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Author Topic: new rail layout  (Read 3312 times)
graham rogers

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« on: January 01, 2015, 08:23:54 AM »

I am just about to start building my first rail layout and so need advice as to a possible way forward.
I visited the US last year and purchased model kits of colonial style houses, period 1890 -1910 approx. from Cocoa Village.
I have now completed some of them and wish to incorporate them into my new layout, scale is     1/4" and so I have purchased in South Devon, England from Peco some On30 flexible track.

Please can you advise me on what railroads used the East Coast between Miami and New York during this period and whether you can supply passenger units?



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« Reply #1 on: January 01, 2015, 10:57:53 AM »

Narrow gauge railroads ran primarily in the Western United States and were primarily logging railroads. I can't think of any narrow gauge passenger service on the Eastern seaboard, especially a major railroad that has some passenger cars available.
Isn't On30 flex track equivalent to HO except for the size and spacing if the ties?
If your homes are closest to O gauge, you are probably better off with standard gauge as opposed to narrow gauge since you will be able to find plenty of passenger cars for standard gauge for Eastern railroads. Alternatively if your houses are closer to HO than O, there is plenty of passenger cars available in HO for Eastern railroads.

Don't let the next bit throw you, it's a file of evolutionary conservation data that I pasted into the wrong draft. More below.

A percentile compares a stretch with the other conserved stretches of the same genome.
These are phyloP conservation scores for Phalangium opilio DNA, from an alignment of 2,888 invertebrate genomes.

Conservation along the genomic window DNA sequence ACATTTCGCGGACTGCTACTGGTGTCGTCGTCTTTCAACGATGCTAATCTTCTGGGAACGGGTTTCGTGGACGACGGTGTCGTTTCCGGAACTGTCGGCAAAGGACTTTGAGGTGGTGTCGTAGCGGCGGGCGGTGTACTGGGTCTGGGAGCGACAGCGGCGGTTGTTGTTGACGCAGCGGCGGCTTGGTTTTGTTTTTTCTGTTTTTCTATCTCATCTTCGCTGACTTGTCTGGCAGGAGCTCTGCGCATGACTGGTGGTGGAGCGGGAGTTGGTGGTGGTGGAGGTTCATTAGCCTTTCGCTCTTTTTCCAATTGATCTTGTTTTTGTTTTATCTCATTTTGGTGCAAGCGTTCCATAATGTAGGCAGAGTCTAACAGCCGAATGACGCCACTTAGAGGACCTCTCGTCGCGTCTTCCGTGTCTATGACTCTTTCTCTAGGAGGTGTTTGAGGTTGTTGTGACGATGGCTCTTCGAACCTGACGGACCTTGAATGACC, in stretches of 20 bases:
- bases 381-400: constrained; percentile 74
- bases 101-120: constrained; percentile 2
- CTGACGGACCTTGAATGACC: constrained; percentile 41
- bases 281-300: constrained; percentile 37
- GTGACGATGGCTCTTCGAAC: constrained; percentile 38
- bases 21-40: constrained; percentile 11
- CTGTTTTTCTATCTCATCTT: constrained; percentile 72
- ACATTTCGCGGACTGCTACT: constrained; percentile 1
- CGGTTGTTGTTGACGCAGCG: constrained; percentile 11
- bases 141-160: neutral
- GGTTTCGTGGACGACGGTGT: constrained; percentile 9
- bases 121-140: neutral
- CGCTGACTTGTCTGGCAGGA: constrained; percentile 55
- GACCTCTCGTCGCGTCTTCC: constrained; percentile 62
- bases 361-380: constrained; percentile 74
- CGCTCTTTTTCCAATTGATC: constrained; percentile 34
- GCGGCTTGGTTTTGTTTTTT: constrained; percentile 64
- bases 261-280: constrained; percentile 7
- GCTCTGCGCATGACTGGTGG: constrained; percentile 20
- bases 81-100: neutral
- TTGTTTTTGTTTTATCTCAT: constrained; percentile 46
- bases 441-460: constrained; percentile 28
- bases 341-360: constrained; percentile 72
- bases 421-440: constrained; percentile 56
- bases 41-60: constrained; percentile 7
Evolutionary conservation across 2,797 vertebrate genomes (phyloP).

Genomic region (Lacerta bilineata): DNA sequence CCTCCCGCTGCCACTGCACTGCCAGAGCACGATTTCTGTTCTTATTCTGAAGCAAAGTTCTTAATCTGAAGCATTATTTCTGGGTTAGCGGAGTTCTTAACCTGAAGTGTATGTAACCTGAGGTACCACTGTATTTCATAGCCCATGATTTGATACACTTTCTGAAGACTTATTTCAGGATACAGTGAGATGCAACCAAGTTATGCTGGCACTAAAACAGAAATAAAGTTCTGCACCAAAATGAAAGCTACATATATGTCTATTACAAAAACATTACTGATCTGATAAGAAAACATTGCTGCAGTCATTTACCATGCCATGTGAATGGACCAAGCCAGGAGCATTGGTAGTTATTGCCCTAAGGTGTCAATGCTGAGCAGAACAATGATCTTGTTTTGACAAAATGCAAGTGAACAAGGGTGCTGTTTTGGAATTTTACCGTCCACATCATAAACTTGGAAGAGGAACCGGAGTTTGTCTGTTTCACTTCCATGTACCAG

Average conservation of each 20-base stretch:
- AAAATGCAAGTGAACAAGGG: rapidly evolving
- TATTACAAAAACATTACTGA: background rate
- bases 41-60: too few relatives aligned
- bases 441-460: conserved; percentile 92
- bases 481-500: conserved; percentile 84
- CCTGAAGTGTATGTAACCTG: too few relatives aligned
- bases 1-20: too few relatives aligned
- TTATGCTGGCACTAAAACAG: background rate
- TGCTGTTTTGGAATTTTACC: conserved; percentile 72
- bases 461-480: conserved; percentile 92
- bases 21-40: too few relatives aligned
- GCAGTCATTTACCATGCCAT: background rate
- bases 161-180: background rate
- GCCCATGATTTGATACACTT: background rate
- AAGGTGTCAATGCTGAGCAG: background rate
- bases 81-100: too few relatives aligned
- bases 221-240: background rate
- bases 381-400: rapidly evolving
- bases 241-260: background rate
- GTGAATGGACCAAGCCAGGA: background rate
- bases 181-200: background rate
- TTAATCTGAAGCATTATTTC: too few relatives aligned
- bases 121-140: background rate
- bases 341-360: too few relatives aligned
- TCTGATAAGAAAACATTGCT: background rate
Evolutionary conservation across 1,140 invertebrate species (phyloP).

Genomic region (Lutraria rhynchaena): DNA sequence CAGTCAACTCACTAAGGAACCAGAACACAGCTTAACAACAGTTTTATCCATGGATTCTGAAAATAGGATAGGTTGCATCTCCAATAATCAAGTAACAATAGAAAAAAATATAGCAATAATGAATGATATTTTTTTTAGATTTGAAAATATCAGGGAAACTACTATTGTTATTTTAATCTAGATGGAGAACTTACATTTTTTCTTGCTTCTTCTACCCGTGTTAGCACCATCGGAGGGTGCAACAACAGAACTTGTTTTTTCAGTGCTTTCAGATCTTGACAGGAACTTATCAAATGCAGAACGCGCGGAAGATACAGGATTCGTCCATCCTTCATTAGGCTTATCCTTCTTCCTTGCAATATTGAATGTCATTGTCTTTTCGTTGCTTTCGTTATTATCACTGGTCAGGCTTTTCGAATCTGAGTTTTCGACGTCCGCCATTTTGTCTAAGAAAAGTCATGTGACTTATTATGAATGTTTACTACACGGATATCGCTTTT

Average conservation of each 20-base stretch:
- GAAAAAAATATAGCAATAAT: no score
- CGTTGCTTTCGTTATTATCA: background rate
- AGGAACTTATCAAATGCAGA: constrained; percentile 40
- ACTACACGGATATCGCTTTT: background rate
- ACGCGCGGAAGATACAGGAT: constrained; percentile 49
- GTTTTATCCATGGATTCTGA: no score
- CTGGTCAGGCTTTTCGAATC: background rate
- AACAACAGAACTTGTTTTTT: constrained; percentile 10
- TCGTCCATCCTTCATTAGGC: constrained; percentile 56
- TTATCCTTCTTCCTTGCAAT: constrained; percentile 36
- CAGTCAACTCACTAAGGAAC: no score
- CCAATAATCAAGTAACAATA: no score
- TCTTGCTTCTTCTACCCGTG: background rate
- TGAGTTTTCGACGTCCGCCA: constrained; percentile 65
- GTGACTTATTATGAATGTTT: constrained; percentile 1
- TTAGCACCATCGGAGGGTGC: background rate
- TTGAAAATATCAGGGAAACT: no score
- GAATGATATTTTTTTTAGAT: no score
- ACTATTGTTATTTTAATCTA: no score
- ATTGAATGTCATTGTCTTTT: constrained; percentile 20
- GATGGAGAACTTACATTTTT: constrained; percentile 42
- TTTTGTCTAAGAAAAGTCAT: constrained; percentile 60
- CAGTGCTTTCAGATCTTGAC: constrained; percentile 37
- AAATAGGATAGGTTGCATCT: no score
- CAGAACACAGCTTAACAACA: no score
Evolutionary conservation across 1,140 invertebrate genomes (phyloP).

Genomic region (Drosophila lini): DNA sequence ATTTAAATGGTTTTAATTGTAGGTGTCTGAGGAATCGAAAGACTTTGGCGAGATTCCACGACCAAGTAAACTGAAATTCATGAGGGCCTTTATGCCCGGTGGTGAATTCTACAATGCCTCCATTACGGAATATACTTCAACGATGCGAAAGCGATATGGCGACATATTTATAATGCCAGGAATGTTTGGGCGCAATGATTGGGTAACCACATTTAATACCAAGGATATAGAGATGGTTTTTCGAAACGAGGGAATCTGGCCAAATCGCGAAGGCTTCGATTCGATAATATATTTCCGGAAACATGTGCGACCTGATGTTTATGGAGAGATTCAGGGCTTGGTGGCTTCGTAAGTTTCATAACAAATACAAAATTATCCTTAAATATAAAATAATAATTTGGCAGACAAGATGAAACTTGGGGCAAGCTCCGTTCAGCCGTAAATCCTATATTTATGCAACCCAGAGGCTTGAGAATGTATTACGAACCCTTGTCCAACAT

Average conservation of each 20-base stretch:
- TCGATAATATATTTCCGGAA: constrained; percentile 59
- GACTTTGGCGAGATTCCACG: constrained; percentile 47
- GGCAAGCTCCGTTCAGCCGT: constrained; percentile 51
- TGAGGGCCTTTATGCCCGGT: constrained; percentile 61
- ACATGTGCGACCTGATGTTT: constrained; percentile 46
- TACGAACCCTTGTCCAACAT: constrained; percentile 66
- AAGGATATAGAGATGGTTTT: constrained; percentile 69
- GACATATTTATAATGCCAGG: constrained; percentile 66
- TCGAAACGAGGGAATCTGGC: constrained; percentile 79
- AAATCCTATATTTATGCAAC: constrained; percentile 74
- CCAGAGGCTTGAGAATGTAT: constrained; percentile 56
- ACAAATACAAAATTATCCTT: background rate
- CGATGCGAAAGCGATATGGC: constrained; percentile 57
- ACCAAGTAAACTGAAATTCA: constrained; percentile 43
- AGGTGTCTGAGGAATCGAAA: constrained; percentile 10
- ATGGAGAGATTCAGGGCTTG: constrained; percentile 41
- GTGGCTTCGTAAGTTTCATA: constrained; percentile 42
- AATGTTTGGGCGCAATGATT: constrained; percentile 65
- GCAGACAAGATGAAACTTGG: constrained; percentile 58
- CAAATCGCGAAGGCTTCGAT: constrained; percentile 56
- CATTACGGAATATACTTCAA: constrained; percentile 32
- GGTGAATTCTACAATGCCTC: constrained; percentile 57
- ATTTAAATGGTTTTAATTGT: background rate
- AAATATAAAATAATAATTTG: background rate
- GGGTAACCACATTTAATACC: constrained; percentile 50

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« Reply #2 on: January 01, 2015, 12:31:18 PM »

two narrow guage railroads in the east come to mind, both in the mountains.

the east broad top ran in south central pa, and most of the equipment still exists where it was tie down when the railroad quit in 1956.

the et&wnc, or tweetsie ran in the mountains along the Tennessee/north Carolina border, and has been gone since about 1950.

I have seen models of both lines in various scales, including ebt's distinctive coal hoppers. both offered local passenger service.

for new York to Miami, those were standard guage mainline railroads. which railroad you saw depended on where you were. primary lines were Pennsylvania rr (ny to Washington dc) rf&p (dc to Richmond) seaboard and atlantic coast line (2 separate parallel lines Richmond to florida) and florida east coast (Jacksonville to Miami.)  the Pennsylvania was electrifies, and used gg1 electrics. the other lines all used varieties of emd e units, with e7 and e8 types dominating. pre-Amtrak era, there would have been a lot of stainless steel streamlined passenger cars on these trains, and while locomotives would have been specific to the particular line they were running over, cars were pooled between the various railroads.

Jeffery S Ward Sr
Pittsburgh, PA

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« Reply #3 on: January 01, 2015, 01:17:45 PM »

Jeff, there is just one slight problem, as far as I know, no one makes EBT or Tweetsie passenger cars in On30.

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« Reply #4 on: January 01, 2015, 02:59:27 PM »